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Issaquah Law Group - Injury Litigation Attorneys

TRUST: Personal injuries are personal. Which is why the attorneys at ILG treat every client and every case differently. Because they are different, and extremely personal. ILG was founded on the principle that strong client relationships are the key to successful legal representation and strong relationships are built on trust. Trust that you will be heard. Trust that you will be protected. Trust that every effort will be made to see justice done in your case. The singular goal of every ILG attorney is to earn and preserve that trust.

EXPERIENCE: ILG attorneys have a broad base of litigation experience to draw on in all Federal and State courts from on-the-ground investigations to Supreme Court appeals and we bring this experience to bear on behalf of our clients in personal injury and wrongful death claims arising out of motor vehicle accidents, bus versus pedestrian accidents, defective and dangerous products, medical malpractice, slip/trip and fall accidents, and catastrophic losses due to fire.

LOCATION: We are located on the Eastside in Issaquah, convenient to Bellevue, Redmond, Kirkland, Renton, Sammamish and North Bend. However, we provide legal services in King County, Pierce County, Snohomish County and throughout the entire state of Washington.

In addition, through The Amateur Law Professor Blog and LinkedIn postings, we share pertinent opinions and decisions of the Washington State Supreme Court, as well as the pertinent opinions and decisions of the Washington State Courts of Appeal so that our clients can be as update to date on cutting legal issues as we are.

WA Legal Roundup - WA State Supreme Court: Per curium defining substantial bodily harm; withdrawal of plea ok given misunderstanding of offender score

Two new opinions out of the court. One was a per curiam decision. What does that mean? The law in the thing is so basic, that the court doesn't really feel the need to have a "majority" author, because the court is speaking with one united voice. Here, in State v. McKague, the court used the opportunity to correct the court of appeals definition of substantially bodily harm:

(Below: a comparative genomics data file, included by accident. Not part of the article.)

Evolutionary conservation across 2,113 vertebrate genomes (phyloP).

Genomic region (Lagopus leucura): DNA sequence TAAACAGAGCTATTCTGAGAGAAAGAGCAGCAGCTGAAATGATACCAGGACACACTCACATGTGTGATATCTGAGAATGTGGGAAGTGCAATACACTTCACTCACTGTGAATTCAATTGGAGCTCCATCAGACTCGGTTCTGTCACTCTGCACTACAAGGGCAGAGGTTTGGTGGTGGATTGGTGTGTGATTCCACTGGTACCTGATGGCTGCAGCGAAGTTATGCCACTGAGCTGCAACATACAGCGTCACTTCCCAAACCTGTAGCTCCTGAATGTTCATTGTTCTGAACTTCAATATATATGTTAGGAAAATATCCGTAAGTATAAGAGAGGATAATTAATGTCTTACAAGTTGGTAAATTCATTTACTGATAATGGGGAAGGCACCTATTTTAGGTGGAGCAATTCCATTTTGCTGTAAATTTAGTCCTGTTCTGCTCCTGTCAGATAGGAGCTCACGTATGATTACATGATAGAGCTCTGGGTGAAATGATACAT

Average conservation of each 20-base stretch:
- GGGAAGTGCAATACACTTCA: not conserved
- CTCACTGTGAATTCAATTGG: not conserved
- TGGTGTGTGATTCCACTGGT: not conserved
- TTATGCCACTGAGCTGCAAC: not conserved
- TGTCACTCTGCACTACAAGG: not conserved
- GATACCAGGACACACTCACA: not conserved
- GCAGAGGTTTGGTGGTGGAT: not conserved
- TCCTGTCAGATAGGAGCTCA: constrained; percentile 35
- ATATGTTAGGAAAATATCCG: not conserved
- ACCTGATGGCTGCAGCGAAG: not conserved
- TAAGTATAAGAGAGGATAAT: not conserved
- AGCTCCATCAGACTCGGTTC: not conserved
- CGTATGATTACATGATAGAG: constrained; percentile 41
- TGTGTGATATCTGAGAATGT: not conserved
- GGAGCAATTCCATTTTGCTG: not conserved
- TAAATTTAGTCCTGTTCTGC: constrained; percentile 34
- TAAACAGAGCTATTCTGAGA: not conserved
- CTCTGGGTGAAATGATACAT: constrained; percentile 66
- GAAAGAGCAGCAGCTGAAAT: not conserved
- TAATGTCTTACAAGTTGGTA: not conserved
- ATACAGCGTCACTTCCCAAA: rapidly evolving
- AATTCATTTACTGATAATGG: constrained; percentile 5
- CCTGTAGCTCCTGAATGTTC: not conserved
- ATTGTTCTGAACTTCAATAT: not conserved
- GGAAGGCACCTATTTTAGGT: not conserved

The Court of Appeals affirmed the convictions in a split decision. Judge Armstrong dissented on the issue of the sufficiency of the evidence of "substantial bodily harm." He specifically disagreed with the lead opinion's citation to a dictionarydefinition of the term "substantial" as including "something having substance or actual existence." State v. McKague, 159 Wn. App. 489, 520-21, 246 P.3d 558 (2011) (Armstrong, J., dissenting in part and concurring in part). Judge Armstrong opined that under this definition, any cognizable injury would necessarily be "substantial." He would have held that the term "substantial" requires the harm to be considerable and that the State's evidence was insufficient to meet that standard.

We agree with Judge Armstrong that the majority applied an erroneous definition of "substantial," but we nonetheless affirm McKague's conviction because the evidence was sufficient to show that Chang's injuries were "substantial" under a proper definition.

The court takes no side on whether it was appropriate to define substantial in a jury instruction, only that the definition by the court of appeals was wrong. So what is the proper definition?

We hold instead that the term "substantial," as used in RCW 9A.36.021(1)(a), signifies a degree of harm that is considerable and necessarily requires a showing greater than an injury merely having some existence. While we do not limit the meaning of "substantial" to any particular dictionary definition, we approve of the definition cited by the dissent below: "considerable in amount, value, or worth." Webster's, supra, at 2280.

The next case on the block is State v. Robinson. Robinson was given a plea deal after being explained the implications. He thought his juvenile offenses had washed out. Not true. So basically he hadn't made a knowing and voluntary waiver, and the trial court allowed him to withdraw the plea. The Supremes agreed, holding that it was not an abuse of discretion to do so.


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